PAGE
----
The plenary session of the European Parliament joined the criteria recently expressed by the leaders of the European Union (EU) and also gave its approval to Croatia entering the euro zone in 2023, after verifying that it meets all the criteria to join it.
Specifically, the European Parliament adopted with a large majority – 539 votes in favour, 45 against and 48 abstentions – the report in favor of Croatia’s entry into the euro zone drawn up by the Romanian MEP of the European People’s Party (EPP) Siegfried Muresan, The institution reported in a statement.
“The reforms adopted by the Croatian government in recent years have strengthened the economy and opened the way for Croatia to adopt the common currency,” said Mursean, who believed that “becoming a member of the euro zone is a good decision for the country, its companies and its citizens”.
The MEPs highlight in the text that Croatia has achieved a positive evaluation in a complicated economic context derived from the pandemic crisis, the current high inflation and the Russian war in Ukraine.
In addition, the report emphasizes that the Balkan country “already presents a higher level of price convergence with the euro zone than that of other Member States at the time of their accession” to the common currency,
The endorsement of the European Parliament comes after the heads of state and government of the EU certified at their last summit that the Balkan country meets all the requirements to adopt the euro in 2023, as the European Commission had proposed ( EC).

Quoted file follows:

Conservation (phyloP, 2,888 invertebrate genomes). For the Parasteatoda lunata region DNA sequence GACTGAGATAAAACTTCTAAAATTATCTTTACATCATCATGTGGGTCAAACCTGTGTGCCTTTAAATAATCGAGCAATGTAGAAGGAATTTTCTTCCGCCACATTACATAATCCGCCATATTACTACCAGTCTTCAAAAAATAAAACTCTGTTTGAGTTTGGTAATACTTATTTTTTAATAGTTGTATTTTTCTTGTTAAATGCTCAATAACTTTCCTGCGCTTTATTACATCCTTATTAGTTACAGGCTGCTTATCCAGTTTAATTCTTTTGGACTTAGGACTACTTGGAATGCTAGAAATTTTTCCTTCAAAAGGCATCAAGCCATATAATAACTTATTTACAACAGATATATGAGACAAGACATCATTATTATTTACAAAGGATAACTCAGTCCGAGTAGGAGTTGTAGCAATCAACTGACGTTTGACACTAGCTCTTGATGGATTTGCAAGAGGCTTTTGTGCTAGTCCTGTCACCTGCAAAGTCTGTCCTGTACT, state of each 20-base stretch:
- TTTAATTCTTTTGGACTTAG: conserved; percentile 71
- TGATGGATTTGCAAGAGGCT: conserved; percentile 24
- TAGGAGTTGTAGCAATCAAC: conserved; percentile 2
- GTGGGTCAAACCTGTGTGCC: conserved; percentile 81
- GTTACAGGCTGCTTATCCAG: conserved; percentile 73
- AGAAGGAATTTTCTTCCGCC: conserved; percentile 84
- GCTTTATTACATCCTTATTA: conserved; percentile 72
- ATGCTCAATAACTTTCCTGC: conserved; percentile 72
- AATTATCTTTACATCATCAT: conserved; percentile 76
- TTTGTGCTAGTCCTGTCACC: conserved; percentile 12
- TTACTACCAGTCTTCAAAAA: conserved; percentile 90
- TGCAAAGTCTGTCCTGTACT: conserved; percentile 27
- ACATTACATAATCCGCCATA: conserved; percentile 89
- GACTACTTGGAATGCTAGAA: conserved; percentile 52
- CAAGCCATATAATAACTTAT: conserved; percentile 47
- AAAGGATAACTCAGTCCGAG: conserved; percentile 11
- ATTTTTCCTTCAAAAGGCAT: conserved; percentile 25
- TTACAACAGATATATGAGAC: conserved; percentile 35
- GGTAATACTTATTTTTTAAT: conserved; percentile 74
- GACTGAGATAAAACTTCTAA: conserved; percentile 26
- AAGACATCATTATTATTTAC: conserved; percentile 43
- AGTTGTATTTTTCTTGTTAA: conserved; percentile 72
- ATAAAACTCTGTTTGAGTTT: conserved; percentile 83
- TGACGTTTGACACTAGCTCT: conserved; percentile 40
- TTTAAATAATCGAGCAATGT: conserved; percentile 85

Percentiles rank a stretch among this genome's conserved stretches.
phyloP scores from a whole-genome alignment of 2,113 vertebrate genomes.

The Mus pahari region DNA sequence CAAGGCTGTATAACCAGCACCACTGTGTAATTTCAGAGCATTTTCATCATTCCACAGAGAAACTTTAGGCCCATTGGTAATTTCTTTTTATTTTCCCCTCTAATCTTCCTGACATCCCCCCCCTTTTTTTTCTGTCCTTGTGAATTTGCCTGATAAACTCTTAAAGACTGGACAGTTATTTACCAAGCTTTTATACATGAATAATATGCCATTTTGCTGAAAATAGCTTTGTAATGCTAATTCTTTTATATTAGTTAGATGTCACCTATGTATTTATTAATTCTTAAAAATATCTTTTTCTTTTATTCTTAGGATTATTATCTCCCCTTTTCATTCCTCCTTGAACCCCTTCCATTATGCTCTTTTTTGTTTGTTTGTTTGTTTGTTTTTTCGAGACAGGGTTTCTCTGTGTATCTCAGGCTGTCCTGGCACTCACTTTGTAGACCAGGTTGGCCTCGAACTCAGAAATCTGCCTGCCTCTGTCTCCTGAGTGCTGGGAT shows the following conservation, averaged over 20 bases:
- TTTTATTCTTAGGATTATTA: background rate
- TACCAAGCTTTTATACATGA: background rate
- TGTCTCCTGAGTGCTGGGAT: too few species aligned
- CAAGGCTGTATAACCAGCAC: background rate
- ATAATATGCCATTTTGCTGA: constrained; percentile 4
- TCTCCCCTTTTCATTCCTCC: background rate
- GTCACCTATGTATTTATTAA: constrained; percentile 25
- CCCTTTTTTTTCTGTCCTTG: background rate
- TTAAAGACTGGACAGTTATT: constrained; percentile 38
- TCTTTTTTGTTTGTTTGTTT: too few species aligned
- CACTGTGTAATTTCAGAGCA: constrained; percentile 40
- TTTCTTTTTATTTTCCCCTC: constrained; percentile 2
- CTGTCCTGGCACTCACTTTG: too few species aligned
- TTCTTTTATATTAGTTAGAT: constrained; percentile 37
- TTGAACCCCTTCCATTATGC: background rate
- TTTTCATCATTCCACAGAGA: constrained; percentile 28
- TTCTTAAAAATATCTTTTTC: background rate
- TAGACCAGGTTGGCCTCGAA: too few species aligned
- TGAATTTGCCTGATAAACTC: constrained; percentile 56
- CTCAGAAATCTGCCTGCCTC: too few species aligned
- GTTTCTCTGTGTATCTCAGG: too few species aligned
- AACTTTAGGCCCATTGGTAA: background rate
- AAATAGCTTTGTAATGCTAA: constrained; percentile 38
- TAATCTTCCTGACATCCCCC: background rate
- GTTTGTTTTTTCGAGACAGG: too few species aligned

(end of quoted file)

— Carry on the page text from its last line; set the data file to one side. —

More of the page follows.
The opinion of the MEPs is one more step in a procedure that also includes a positive opinion by the European Central Bank (ECB). After the vote, the EU Economy and Finance Ministers (Ecofin) can now formally approve the accession at their next meeting on July 12.
The Community Executive confirmed on June 1 that, after two years in the prelude to the euro – the so-called ERM II mechanism that links the exchange rate of the national currency with that of the community -, Croatia meets the requirements to adopt the single currency .
These require stability in the exchange rate, the price level, and long-term interest rates, as well as having solid public finances.
Zagreb has also had to approve measures in the fight against money laundering, public companies, insolvency legislation or business environment to ensure its entry into the eurozone and, once the decision has been formally approved, it will have to ensure that everything is ready to effectively use the currency from January 1, 2023.
Croatia’s is the first expansion of the eurozone since the union of Lithuania in 2015 and, after it, the closest partner to join would be Bulgaria, which is in ERM II and aspires to take the euro in 2024.
However, all EU partners with the exception of Denmark, which negotiated an exception, are called to join the project started in 1999.